Three Tier Oracle Security in London ~ Paul M. Wright

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DAMS and AUDIT_SYSLOG_LEVEL

The dust has settled after Infosec and so what remains must by definition be memorable. In my case, I remember discussing the etymology of the word Oracle with a charming marketing exec. Yes, even before the Greeks, Alexander consulted Amun’s Oracle at Siwa and it must have been good advice as he went onto to “liberate” half of Eurasia. More pertinently I enjoyed talking to Oracle folks about single sign on which is one of the most active inhouse Oracle Security sectors.

Then I moved onto Arcsight . They have packaged some of the ideas about centralised log correlation using an Oracle depository which I discussed years ago in my Oracle Forensics book. I was impressed with the detailed thoroughness of the Arcsight solution (five timestamps per entry!). I find the relationship between networked time and distributed SCNs fascinating.. more to come on this later.

The highlight of the show for me was discussing Guardium’s DAMS technology with some knowledgeable folks. Guardium has grown into quite a big product and interestingly expanded into a holistic change management tool which can integrate with business processes connected to security. I like IBM research and enjoyed speaking to the team there. It is doubly interesting that there are still challenges that have not been solved by either Guardium, Sentrigo or Imperva e.g. alerting to users logging on that currently have the DBA role is a basic requirement but cannot be done properly by either products as neither can run SQL as part of a rule. DAMS are becoming reliable now and ready for serious Enterprise integration but can still be improved. Each one has different advantages which will suit different client requirements.

Also we should not forget that for some activity monitoring purposes the Oracle DB can cope quite nicely on it’s own. Basic audit to SYS.AUD$ for low occurrence events provides low perf hit audit which is cheap and will suffice in some cases. Additionally in 11g the AUDIT_SYSLOG_LEVEL parameter provides extra facility for sending OS audit to SYSLOG, which by default is only accessible to root. Interestingly when AUDIT_SYSLOG_LEVEL along with AUDIT_SYS_OPERATIONS is set to TRUE then all SYS* operations are recorded to /var/log/secure even if AUDIT_TRAIL is set to NONE. Or if AUDIT_TRAIL is set to DB for SYS.AUD$ then SYS* actions go to syslog and nonSYS* actions go to the DB….hmmm…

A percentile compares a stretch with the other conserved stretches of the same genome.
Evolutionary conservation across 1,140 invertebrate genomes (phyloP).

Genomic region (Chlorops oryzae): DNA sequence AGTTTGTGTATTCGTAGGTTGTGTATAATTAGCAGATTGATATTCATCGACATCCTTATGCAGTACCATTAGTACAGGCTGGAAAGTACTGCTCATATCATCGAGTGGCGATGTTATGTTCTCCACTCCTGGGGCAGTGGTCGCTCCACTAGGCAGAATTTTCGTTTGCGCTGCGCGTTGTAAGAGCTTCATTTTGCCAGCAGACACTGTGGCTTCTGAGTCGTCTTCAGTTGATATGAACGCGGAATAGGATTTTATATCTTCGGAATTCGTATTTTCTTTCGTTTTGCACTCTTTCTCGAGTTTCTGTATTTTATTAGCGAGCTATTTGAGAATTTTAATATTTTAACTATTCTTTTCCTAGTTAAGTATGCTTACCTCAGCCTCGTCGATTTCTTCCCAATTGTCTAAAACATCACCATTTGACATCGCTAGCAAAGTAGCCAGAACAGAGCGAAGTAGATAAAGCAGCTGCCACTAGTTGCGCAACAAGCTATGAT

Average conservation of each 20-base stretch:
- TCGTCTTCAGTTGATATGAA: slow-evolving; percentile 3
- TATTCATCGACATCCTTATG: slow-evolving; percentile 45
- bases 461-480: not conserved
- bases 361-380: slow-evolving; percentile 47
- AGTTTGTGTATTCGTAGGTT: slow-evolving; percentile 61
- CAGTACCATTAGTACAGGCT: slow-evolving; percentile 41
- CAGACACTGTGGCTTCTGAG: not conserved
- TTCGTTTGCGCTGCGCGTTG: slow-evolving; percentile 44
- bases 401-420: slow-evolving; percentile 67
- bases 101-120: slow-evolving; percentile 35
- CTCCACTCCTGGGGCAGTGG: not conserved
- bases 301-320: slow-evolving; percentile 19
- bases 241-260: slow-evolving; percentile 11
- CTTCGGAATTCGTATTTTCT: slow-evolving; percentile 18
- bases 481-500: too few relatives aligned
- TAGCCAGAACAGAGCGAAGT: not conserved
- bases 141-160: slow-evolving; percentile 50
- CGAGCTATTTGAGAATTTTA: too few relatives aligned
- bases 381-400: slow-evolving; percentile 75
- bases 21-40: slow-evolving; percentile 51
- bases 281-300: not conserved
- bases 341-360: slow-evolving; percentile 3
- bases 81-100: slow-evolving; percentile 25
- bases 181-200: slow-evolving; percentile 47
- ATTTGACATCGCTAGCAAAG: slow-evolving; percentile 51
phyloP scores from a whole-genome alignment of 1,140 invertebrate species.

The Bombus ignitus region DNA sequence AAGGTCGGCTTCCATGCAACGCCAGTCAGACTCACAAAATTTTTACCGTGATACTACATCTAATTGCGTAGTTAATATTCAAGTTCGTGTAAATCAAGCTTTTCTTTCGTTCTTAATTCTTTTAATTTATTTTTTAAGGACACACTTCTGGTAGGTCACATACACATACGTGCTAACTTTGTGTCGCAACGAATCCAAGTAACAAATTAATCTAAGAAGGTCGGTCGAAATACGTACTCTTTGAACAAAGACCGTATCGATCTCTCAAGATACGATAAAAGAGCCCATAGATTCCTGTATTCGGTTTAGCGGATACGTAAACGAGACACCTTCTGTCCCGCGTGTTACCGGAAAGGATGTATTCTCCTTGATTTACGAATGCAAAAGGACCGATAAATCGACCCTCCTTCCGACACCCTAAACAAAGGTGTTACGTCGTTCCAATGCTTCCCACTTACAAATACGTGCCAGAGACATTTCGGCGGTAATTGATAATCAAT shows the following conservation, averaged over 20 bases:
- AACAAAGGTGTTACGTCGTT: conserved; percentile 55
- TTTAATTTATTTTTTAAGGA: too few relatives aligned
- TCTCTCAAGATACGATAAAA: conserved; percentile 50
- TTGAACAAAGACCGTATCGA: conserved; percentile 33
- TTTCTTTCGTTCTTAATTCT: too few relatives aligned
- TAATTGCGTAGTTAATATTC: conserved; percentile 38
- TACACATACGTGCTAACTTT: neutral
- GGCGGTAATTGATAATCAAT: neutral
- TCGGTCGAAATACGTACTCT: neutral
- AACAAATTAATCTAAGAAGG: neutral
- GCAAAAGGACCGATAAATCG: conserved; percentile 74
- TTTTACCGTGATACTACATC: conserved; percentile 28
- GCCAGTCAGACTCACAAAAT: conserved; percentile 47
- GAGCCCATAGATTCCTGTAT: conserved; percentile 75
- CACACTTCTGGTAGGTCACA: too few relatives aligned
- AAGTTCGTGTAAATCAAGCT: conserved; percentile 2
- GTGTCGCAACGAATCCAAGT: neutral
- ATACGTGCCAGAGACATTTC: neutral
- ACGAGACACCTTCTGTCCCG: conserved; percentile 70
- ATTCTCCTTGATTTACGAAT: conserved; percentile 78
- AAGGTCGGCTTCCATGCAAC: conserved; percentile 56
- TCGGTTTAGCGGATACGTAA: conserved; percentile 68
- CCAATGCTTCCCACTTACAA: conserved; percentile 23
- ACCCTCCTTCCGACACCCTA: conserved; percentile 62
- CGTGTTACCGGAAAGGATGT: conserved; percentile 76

So if DBA accounts do not have root access then AUDIT_SYSLOG_LEVEL parameter can provide some separation of duty. root unix SysAdmins can audit DBA accounts even though they the DBAs have access to the oracle unix account. This would not have been the case with traditional OS audit via *.aud files which are accessible from the oracle unix account.

In my experience banking does try to separate root access from the DBA account holders, so there can be value in using AUDIT_SYSLOG_LEVEL in this way … but there are a couple of points to bear in mind.

1. A user with oracle unix account or just SYSDBA privilege can still turn off the audit trail anyway as it is controlled from the DB!
2. Any audit to the DB is almost useless from security perspective as a low privileged user that escalates to DBA can then delete those escalatory actions from SYS.AUD$. Of course they would have turned off AUDIT_SYS_OPERATIONS and AUDIT_SYSLOG_LEVEL first to omit SYSLOG entries.

So..the only evidence of audit trail omission after an exploitative escalation would be a mandatory audit entry showing the SYS connection and reboot. Therefore from a security perspective auditing should be handled externally from the database. This is true of all systems. Effective Audit has to be an external function. That is why DAMS like Guardium, Imperva and Sentrigo have a significant role to play for the forseeable future IMO.

Unfortunately I don’t have time to go into more detail on this currently, but will be following up especially with regards to host based DAMS which potentially have the most to offer for high security environments.

Cheers,
Paul

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